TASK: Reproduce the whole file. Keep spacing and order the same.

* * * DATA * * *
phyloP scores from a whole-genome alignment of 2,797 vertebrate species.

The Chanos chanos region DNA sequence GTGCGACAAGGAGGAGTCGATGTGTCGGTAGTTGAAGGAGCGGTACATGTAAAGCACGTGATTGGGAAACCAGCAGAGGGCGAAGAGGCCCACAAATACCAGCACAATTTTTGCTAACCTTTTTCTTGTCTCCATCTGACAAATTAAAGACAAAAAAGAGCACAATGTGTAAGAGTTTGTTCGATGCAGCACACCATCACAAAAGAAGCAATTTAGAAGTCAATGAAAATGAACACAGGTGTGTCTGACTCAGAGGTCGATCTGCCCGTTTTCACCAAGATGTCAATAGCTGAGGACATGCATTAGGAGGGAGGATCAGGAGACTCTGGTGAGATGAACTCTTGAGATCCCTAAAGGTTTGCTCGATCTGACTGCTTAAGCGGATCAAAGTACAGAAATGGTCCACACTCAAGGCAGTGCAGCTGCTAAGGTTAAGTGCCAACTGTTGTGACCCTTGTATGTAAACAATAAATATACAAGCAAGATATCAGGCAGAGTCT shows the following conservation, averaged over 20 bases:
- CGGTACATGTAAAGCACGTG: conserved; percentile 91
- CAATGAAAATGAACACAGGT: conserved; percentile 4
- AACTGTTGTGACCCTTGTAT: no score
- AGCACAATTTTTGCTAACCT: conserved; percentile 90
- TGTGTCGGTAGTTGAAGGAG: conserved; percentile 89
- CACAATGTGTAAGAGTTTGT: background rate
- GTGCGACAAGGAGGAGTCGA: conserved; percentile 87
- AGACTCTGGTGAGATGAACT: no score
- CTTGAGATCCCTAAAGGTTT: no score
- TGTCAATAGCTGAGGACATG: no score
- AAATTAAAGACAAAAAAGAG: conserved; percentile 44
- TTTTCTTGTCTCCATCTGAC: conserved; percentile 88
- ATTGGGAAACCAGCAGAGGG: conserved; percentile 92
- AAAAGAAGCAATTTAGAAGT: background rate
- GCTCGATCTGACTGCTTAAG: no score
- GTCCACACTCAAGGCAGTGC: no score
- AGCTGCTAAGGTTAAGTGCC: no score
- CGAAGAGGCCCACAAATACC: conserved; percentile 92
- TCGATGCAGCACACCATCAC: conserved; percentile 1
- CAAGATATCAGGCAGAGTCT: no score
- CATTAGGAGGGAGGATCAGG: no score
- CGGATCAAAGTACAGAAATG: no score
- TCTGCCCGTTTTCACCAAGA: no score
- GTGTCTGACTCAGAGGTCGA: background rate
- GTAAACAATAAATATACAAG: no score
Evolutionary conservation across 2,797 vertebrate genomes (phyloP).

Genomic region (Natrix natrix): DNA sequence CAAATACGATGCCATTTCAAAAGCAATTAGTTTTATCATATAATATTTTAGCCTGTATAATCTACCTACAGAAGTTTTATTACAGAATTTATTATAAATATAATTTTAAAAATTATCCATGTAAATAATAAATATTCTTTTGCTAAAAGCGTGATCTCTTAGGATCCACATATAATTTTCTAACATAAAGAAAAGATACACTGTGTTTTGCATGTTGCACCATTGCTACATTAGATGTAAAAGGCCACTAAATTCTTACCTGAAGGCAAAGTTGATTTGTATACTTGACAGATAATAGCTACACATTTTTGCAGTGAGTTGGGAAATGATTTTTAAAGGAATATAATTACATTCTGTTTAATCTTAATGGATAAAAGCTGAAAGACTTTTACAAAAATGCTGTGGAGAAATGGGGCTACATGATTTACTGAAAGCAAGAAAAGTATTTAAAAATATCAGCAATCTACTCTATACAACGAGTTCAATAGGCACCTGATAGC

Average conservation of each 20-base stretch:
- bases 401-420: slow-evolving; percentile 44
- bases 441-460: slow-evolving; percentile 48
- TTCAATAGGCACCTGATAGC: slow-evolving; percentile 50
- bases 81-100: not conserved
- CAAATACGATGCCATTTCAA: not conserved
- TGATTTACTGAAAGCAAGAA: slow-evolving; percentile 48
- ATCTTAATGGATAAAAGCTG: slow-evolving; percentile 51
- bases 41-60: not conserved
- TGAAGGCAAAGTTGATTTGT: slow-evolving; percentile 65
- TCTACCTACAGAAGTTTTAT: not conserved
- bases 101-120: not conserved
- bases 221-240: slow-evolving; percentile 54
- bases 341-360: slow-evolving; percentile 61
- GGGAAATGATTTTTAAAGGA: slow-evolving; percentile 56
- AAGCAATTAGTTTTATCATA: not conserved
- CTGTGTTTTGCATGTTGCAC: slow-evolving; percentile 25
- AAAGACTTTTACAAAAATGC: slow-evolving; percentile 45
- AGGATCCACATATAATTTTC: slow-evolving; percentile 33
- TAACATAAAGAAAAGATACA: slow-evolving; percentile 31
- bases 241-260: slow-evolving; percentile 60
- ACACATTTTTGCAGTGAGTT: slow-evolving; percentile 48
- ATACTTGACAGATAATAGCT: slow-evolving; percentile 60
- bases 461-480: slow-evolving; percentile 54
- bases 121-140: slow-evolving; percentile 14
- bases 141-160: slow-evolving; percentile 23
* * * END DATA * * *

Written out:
phyloP scores from a whole-genome alignment of 2,797 vertebrate species.

The Chanos chanos region DNA sequence GTGCGACAAGGAGGAGTCGATGTGTCGGTAGTTGAAGGAGCGGTACATGTAAAGCACGTGATTGGGAAACCAGCAGAGGGCGAAGAGGCCCACAAATACCAGCACAATTTTTGCTAACCTTTTTCTTGTCTCCATCTGACAAATTAAAGACAAAAAAGAGCACAATGTGTAAGAGTTTGTTCGATGCAGCACACCATCACAAAAGAAGCAATTTAGAAGTCAATGAAAATGAACACAGGTGTGTCTGACTCAGAGGTCGATCTGCCCGTTTTCACCAAGATGTCAATAGCTGAGGACATGCATTAGGAGGGAGGATCAGGAGACTCTGGTGAGATGAACTCTTGAGATCCCTAAAGGTTTGCTCGATCTGACTGCTTAAGCGGATCAAAGTACAGAAATGGTCCACACTCAAGGCAGTGCAGCTGCTAAGGTTAAGTGCCAACTGTTGTGACCCTTGTATGTAAACAATAAATATACAAGCAAGATATCAGGCAGAGTCT shows the following conservation, averaged over 20 bases:
- CGGTACATGTAAAGCACGTG: conserved; percentile 91
- CAATGAAAATGAACACAGGT: conserved; percentile 4
- AACTGTTGTGACCCTTGTAT: no score
- AGCACAATTTTTGCTAACCT: conserved; percentile 90
- TGTGTCGGTAGTTGAAGGAG: conserved; percentile 89
- CACAATGTGTAAGAGTTTGT: background rate
- GTGCGACAAGGAGGAGTCGA: conserved; percentile 87
- AGACTCTGGTGAGATGAACT: no score
- CTTGAGATCCCTAAAGGTTT: no score
- TGTCAATAGCTGAGGACATG: no score
- AAATTAAAGACAAAAAAGAG: conserved; percentile 44
- TTTTCTTGTCTCCATCTGAC: conserved; percentile 88
- ATTGGGAAACCAGCAGAGGG: conserved; percentile 92
- AAAAGAAGCAATTTAGAAGT: background rate
- GCTCGATCTGACTGCTTAAG: no score
- GTCCACACTCAAGGCAGTGC: no score
- AGCTGCTAAGGTTAAGTGCC: no score
- CGAAGAGGCCCACAAATACC: conserved; percentile 92
- TCGATGCAGCACACCATCAC: conserved; percentile 1
- CAAGATATCAGGCAGAGTCT: no score
- CATTAGGAGGGAGGATCAGG: no score
- CGGATCAAAGTACAGAAATG: no score
- TCTGCCCGTTTTCACCAAGA: no score
- GTGTCTGACTCAGAGGTCGA: background rate
- GTAAACAATAAATATACAAG: no score
Evolutionary conservation across 2,797 vertebrate genomes (phyloP).

Genomic region (Natrix natrix): DNA sequence CAAATACGATGCCATTTCAAAAGCAATTAGTTTTATCATATAATATTTTAGCCTGTATAATCTACCTACAGAAGTTTTATTACAGAATTTATTATAAATATAATTTTAAAAATTATCCATGTAAATAATAAATATTCTTTTGCTAAAAGCGTGATCTCTTAGGATCCACATATAATTTTCTAACATAAAGAAAAGATACACTGTGTTTTGCATGTTGCACCATTGCTACATTAGATGTAAAAGGCCACTAAATTCTTACCTGAAGGCAAAGTTGATTTGTATACTTGACAGATAATAGCTACACATTTTTGCAGTGAGTTGGGAAATGATTTTTAAAGGAATATAATTACATTCTGTTTAATCTTAATGGATAAAAGCTGAAAGACTTTTACAAAAATGCTGTGGAGAAATGGGGCTACATGATTTACTGAAAGCAAGAAAAGTATTTAAAAATATCAGCAATCTACTCTATACAACGAGTTCAATAGGCACCTGATAGC

Average conservation of each 20-base stretch:
- bases 401-420: slow-evolving; percentile 44
- bases 441-460: slow-evolving; percentile 48
- TTCAATAGGCACCTGATAGC: slow-evolving; percentile 50
- bases 81-100: not conserved
- CAAATACGATGCCATTTCAA: not conserved
- TGATTTACTGAAAGCAAGAA: slow-evolving; percentile 48
- ATCTTAATGGATAAAAGCTG: slow-evolving; percentile 51
- bases 41-60: not conserved
- TGAAGGCAAAGTTGATTTGT: slow-evolving; percentile 65
- TCTACCTACAGAAGTTTTAT: not conserved
- bases 101-120: not conserved
- bases 221-240: slow-evolving; percentile 54
- bases 341-360: slow-evolving; percentile 61
- GGGAAATGATTTTTAAAGGA: slow-evolving; percentile 56
- AAGCAATTAGTTTTATCATA: not conserved
- CTGTGTTTTGCATGTTGCAC: slow-evolving; percentile 25
- AAAGACTTTTACAAAAATGC: slow-evolving; percentile 45
- AGGATCCACATATAATTTTC: slow-evolving; percentile 33
- TAACATAAAGAAAAGATACA: slow-evolving; percentile 31
- bases 241-260: slow-evolving; percentile 60
- ACACATTTTTGCAGTGAGTT: slow-evolving; percentile 48
- ATACTTGACAGATAATAGCT: slow-evolving; percentile 60
- bases 461-480: slow-evolving; percentile 54
- bases 121-140: slow-evolving; percentile 14
- bases 141-160: slow-evolving; percentile 23